So, what are John’s strategic options? Move toward the global elite? Tricky — the sterling brand and sparkling client book of the Wachtells of the legal world cannot be achieved overnight. Merger? According to our crystal ball (this time in the form of The Lawyer Global 200), international expansion is not a watertight growth strategy. In fact, revenue increases in the Global 200 were mostly enjoyed by the richer firms, while merging firms tended to record drops in revenue. Furthermore, the John Does of this world are often already too large to be an attractive merger partner. Finally, maybe he should look at law firm networks: groups of firms who are balancing their independence with the ability to expand their referral network, and are able to quickly scale up in cases where size matters.
Having said that, to avoid being “stuck in the middle,” John Doe could dig up some classical strategy and follow Porter’s advice of pursuing either a cost leadership strategy or a differentiation strategy (but not both). Cost leadership without sacrificing quality in the legal services market for a middle-field firm could well be a tall order; after all, how many Ryan Air-style law firms are in the top 100? He is left with no choice but to differentiate his firm’s service offering. Although one could say that the changes to the legal market coupled with advances in technology have forced the John Does of this world into a corner, it may actually be a blessing in disguise. The emergence of alternative legal service providers is forcing law firms to view their strategic position along buy (not sell) lines. Thus critical to John Doe’s decision on how to differentiate his service offering from the rest of the field, is the answer to the question, “which legal services are being purchased, and how?”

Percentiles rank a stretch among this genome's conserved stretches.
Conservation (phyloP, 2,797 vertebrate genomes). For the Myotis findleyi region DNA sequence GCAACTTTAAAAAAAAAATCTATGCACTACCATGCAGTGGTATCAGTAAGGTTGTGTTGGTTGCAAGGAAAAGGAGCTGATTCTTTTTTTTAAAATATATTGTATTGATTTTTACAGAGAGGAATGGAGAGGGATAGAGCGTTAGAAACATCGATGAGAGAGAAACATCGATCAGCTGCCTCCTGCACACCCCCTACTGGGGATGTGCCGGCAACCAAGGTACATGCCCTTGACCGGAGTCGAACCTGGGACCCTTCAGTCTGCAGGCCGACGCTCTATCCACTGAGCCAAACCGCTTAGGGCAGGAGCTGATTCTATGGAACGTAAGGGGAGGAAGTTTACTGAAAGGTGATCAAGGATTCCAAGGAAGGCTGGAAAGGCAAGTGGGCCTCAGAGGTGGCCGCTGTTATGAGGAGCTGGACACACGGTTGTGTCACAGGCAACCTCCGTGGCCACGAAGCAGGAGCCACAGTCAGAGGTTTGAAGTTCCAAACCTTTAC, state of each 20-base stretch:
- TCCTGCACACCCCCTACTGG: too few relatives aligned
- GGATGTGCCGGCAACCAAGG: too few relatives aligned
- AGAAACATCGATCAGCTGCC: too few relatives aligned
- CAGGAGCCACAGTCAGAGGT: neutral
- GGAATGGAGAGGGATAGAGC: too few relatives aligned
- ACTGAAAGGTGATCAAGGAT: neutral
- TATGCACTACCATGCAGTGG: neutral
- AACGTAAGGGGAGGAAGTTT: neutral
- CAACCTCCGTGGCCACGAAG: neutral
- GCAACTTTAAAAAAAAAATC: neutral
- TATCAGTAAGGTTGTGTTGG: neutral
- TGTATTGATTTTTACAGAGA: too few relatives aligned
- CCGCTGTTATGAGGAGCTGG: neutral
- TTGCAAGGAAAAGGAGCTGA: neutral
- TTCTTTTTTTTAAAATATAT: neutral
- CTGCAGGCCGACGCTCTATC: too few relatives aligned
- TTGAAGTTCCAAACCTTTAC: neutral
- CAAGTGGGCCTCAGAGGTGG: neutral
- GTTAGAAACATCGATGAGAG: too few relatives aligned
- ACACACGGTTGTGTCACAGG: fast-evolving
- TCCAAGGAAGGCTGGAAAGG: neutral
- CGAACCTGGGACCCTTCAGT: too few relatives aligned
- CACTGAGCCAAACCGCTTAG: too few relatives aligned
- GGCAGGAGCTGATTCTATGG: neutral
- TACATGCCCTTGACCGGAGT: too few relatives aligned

Every law firm makes a promise to clients: “We are the best thing that could ever happen to you.”
Clients tend to smirk when they hear this; from their perspective, their relationship with law firms is difficult, to say the least. Why is this the case? It seems that too many law firms do not stick to a really simple rule: Know your client, and know yourself. In other words, know who your clients are and why they chose you.
Does that seem too simple? Right, it is that simple. Knowing one’s clients means far more than sending Christmas cards, or inviting general counsel to lunch or even dinner. It means knowing clients inside-out, knowing why their CEO can’t sleep at night, knowing what their appetite for risk is, why their numbers are down (or up), what is happening in their relevant market, and exactly how they want to receive your advice. And yes, clients are becoming more demanding. They want quality of service at an acceptable price. Like Amazon shoppers, they want to compare prices. Traditionally, when clients had a legal problem, they searched for a named law firm. Today, when they have a legal problem, they search online (yes, including “Google”). Clients are far more sophisticated when it comes to legal procurement, with clear requirements and excellent knowledge about the market. In fact, the historical asymmetry in information and expertise between the client and the lawyer is finding its equilibrium. The number of highly qualified lawyers moving in-house is increasing, and information is becoming more readily available. Not just legal information, but information about how the transaction is progressing, how the matter is being staffed, and how much it is costing — and all in real time. This means that John Doe will have to find a new value proposition for his clients.
The second bit is: What do we have to offer, and why did they choose us? Not knowing the answer should make managing partners extremely nervous. This is the current cutting edge of competition in the legal market. Legal technology offers John Doe the differentiation toolbox that he needs to design his new service offering. He doesn’t have to replace his associates with robots. Legal technology offers solutions for everything from predictive analytics to simply providing a more efficient platform for clients to interact with their lawyers. Firms who are able to differentiate themselves from their competitors by offering the client additional services, such as legal project management and legal data analytics, are able to survive — at least until a competitor decides to replicate those services.